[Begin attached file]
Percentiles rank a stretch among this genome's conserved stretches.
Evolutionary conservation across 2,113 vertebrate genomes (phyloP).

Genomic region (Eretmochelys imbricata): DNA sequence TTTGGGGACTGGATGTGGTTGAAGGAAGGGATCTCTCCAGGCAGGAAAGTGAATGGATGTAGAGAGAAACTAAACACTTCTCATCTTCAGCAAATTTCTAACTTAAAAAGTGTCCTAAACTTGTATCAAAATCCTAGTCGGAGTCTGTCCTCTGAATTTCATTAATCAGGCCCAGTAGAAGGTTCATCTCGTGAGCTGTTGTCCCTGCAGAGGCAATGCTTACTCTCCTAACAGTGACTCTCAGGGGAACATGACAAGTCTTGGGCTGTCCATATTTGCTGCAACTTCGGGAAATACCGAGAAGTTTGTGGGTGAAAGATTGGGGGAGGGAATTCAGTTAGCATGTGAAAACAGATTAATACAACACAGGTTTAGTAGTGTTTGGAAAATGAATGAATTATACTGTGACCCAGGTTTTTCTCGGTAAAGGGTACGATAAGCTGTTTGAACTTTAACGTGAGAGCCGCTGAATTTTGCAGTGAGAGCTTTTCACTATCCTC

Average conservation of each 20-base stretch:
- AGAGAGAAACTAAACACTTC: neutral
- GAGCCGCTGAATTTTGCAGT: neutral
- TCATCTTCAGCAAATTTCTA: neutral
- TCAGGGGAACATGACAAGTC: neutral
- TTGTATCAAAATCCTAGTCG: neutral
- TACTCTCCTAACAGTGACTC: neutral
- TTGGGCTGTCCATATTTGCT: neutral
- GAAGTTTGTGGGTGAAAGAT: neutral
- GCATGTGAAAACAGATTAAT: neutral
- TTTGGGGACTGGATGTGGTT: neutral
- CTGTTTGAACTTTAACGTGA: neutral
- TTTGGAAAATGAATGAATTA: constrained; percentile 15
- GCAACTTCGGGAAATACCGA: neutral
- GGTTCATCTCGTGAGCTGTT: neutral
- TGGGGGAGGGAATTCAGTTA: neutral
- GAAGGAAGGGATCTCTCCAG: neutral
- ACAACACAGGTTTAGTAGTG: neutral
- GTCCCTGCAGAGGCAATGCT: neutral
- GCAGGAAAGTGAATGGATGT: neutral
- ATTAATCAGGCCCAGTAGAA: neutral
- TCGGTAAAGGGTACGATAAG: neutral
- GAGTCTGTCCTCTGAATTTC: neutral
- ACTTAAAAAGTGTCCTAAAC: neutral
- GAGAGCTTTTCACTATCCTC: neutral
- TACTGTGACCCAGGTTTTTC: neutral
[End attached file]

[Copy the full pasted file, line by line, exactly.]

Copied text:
Percentiles rank a stretch among this genome's conserved stretches.
Evolutionary conservation across 2,113 vertebrate genomes (phyloP).

Genomic region (Eretmochelys imbricata): DNA sequence TTTGGGGACTGGATGTGGTTGAAGGAAGGGATCTCTCCAGGCAGGAAAGTGAATGGATGTAGAGAGAAACTAAACACTTCTCATCTTCAGCAAATTTCTAACTTAAAAAGTGTCCTAAACTTGTATCAAAATCCTAGTCGGAGTCTGTCCTCTGAATTTCATTAATCAGGCCCAGTAGAAGGTTCATCTCGTGAGCTGTTGTCCCTGCAGAGGCAATGCTTACTCTCCTAACAGTGACTCTCAGGGGAACATGACAAGTCTTGGGCTGTCCATATTTGCTGCAACTTCGGGAAATACCGAGAAGTTTGTGGGTGAAAGATTGGGGGAGGGAATTCAGTTAGCATGTGAAAACAGATTAATACAACACAGGTTTAGTAGTGTTTGGAAAATGAATGAATTATACTGTGACCCAGGTTTTTCTCGGTAAAGGGTACGATAAGCTGTTTGAACTTTAACGTGAGAGCCGCTGAATTTTGCAGTGAGAGCTTTTCACTATCCTC

Average conservation of each 20-base stretch:
- AGAGAGAAACTAAACACTTC: neutral
- GAGCCGCTGAATTTTGCAGT: neutral
- TCATCTTCAGCAAATTTCTA: neutral
- TCAGGGGAACATGACAAGTC: neutral
- TTGTATCAAAATCCTAGTCG: neutral
- TACTCTCCTAACAGTGACTC: neutral
- TTGGGCTGTCCATATTTGCT: neutral
- GAAGTTTGTGGGTGAAAGAT: neutral
- GCATGTGAAAACAGATTAAT: neutral
- TTTGGGGACTGGATGTGGTT: neutral
- CTGTTTGAACTTTAACGTGA: neutral
- TTTGGAAAATGAATGAATTA: constrained; percentile 15
- GCAACTTCGGGAAATACCGA: neutral
- GGTTCATCTCGTGAGCTGTT: neutral
- TGGGGGAGGGAATTCAGTTA: neutral
- GAAGGAAGGGATCTCTCCAG: neutral
- ACAACACAGGTTTAGTAGTG: neutral
- GTCCCTGCAGAGGCAATGCT: neutral
- GCAGGAAAGTGAATGGATGT: neutral
- ATTAATCAGGCCCAGTAGAA: neutral
- TCGGTAAAGGGTACGATAAG: neutral
- GAGTCTGTCCTCTGAATTTC: neutral
- ACTTAAAAAGTGTCCTAAAC: neutral
- GAGAGCTTTTCACTATCCTC: neutral
- TACTGTGACCCAGGTTTTTC: neutral